I spent one weekend away, in South Devon, at the beginning of January. Storm Gertrude arrived that weekend - the only one of this winter's storms that has so far much affected the southwest. Devon was close to flooding. When I got back, I could see from the silt left on the riverbank that the water level had risen about three feet - and gone back down again. I missed that drama.
Every morning large numbers of starlings fly over just before sunrise, travelling upriver on their way to their feeding grounds for the day. They, too, are different each day. Sometimes they come over in impressively large 'skeins' of birds, sometimes in smaller groups; sometimes flying high, sometimes close to the ground. I soon got used to hearing their approach, with the beating of so many wings.
The river is sometimes placid and sometimes wide awake; sometimes choppy (if it's windy) and sometimes smooth as a mirror; sometimes moving fast, sometimes barely at all; sometimes carrying plenty of flotsam downstream and sometimes not. One morning I noticed a dead animal lying near me down the riverbank, half covered over with broken up reed stems.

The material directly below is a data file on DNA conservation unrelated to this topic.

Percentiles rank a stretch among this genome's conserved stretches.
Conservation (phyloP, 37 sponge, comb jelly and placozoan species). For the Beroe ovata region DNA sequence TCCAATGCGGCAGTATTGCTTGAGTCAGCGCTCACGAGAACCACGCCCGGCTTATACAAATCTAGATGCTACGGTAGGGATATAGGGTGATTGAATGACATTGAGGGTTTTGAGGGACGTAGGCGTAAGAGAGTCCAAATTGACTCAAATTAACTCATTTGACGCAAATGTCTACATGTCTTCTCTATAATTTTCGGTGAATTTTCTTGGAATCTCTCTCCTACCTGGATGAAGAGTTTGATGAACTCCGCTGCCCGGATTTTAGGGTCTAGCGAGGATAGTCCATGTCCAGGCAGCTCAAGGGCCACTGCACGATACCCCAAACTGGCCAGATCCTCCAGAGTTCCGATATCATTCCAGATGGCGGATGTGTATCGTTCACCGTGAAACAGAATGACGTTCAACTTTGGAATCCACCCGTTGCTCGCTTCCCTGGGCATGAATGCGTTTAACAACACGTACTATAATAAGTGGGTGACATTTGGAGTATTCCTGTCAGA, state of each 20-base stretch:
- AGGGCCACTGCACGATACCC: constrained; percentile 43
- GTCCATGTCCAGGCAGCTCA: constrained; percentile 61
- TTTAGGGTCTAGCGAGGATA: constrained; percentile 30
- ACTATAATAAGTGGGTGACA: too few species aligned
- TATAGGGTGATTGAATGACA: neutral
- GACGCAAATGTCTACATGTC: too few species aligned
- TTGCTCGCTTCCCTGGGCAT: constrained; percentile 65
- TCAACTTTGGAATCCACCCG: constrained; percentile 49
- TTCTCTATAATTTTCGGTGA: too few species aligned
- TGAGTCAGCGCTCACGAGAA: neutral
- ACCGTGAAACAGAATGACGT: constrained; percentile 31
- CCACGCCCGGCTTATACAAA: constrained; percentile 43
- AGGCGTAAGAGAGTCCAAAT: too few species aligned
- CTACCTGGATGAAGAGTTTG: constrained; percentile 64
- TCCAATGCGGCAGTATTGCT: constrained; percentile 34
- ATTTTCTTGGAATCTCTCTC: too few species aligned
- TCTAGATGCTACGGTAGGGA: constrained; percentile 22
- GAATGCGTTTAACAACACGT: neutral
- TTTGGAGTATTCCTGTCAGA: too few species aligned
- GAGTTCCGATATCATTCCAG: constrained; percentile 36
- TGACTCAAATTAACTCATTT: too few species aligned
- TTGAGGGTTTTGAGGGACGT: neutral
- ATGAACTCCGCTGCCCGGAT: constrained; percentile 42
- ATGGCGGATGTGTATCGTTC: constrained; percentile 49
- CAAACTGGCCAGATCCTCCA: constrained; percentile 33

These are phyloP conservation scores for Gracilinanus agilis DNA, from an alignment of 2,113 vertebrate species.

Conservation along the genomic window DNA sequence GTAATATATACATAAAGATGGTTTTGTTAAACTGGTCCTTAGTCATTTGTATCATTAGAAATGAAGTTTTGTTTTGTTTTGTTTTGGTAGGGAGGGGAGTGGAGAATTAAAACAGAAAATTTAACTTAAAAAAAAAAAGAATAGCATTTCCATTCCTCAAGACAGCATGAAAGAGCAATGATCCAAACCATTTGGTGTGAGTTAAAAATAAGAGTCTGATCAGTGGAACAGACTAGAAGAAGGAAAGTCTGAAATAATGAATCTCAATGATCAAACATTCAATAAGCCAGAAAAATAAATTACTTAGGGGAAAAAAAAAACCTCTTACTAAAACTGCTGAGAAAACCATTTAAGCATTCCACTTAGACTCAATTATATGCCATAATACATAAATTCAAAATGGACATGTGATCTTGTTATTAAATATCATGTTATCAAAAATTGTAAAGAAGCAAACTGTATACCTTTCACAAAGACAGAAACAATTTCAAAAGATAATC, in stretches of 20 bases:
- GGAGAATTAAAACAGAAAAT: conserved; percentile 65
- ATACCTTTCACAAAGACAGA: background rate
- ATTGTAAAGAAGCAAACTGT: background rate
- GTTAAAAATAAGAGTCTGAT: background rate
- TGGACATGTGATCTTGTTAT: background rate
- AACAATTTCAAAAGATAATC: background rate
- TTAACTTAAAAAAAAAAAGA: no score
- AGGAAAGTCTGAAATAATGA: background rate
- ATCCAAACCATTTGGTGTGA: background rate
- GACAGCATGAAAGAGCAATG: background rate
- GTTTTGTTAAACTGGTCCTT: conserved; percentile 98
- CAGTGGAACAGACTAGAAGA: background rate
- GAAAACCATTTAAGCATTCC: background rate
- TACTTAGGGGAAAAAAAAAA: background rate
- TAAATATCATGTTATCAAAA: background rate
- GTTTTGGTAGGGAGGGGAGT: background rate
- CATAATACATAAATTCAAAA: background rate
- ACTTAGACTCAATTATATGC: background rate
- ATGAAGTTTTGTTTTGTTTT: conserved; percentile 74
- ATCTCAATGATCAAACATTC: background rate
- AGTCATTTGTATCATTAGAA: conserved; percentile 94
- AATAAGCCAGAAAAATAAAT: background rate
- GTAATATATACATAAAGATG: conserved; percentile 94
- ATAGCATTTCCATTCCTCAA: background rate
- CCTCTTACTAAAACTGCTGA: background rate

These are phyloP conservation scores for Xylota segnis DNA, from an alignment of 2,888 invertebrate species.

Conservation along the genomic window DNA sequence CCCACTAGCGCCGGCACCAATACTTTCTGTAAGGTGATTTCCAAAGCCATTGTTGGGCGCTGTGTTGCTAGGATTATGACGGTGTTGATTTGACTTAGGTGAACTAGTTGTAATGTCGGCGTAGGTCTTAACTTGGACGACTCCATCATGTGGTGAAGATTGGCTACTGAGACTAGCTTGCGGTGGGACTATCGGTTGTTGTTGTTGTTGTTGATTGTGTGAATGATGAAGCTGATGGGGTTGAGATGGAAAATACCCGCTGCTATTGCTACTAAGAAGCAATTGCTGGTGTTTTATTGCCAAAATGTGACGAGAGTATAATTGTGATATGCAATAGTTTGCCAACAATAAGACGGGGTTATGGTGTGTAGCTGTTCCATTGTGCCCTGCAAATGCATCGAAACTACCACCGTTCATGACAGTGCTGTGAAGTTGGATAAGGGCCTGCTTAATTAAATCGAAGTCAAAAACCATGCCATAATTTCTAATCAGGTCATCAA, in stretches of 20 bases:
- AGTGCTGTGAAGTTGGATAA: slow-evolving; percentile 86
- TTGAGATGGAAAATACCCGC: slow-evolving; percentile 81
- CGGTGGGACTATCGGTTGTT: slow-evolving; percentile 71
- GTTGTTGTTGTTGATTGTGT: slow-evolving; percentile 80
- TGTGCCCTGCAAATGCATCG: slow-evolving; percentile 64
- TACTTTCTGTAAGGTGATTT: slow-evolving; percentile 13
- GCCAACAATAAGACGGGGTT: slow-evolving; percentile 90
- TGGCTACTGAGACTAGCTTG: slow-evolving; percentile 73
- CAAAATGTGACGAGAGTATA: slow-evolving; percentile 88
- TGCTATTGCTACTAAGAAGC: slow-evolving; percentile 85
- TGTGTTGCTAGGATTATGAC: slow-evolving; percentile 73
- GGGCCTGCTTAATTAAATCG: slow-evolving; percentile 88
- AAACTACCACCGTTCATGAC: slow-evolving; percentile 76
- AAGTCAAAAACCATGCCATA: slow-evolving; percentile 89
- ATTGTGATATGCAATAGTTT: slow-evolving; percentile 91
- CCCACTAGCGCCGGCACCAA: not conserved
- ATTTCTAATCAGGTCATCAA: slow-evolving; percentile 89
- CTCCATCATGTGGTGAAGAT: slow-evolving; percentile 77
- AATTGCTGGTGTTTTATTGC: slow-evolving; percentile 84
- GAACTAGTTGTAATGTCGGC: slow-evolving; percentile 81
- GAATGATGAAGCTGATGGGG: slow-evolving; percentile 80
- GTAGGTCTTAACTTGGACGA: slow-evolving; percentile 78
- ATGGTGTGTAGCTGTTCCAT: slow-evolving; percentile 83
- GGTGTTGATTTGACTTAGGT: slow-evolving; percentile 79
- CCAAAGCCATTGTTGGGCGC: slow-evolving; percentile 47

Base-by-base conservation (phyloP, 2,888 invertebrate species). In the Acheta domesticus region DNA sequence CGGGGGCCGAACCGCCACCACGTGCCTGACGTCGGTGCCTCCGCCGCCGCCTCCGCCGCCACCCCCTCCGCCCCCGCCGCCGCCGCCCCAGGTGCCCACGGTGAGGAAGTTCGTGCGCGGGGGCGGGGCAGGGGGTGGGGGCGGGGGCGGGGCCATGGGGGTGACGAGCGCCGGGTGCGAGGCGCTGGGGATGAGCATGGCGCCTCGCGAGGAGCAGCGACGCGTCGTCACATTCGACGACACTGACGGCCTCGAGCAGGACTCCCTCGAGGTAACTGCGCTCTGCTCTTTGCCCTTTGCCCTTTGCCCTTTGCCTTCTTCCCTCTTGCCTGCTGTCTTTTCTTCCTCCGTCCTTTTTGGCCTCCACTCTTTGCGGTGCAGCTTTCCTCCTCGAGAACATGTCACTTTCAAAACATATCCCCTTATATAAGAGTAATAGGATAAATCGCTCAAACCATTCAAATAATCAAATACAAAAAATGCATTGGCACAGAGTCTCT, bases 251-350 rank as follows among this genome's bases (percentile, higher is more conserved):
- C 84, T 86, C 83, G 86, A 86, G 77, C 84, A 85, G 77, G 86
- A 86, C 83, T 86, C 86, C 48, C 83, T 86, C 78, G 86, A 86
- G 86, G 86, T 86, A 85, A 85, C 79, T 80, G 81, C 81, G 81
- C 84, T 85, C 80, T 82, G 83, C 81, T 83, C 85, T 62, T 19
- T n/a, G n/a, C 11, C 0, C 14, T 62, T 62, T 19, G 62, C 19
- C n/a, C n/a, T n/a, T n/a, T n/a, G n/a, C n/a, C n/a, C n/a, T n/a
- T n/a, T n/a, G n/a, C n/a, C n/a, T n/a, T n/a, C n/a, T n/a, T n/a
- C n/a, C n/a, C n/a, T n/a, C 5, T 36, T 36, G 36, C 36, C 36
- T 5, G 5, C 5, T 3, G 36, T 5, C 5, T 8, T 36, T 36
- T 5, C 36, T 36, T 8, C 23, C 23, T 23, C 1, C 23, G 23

At first I thought it was a badger, then perhaps an otter, caught in the storm. Ij fact it turned out to be a fox. I have a real affinity with foxes; if I was the sort of person to take on a 'medicine name' then it would be Walking Fox. I don't know what had happened to it - it had an injury to its abdomen, but I had no idea whether that's what killed it or whether it happened after it had drowned. I committed it to the river anyway.
I found a piece of wood to help it into the water, and it somehow ended up floating slowly down the river with its front paws caught over the wood, making its final journey. As it gradually disappeared the starlings came over, more than I've ever seen there before, wave after wave of them, emerging out of the mist and passing overhead, then disappearing back into the mist on their way upstream.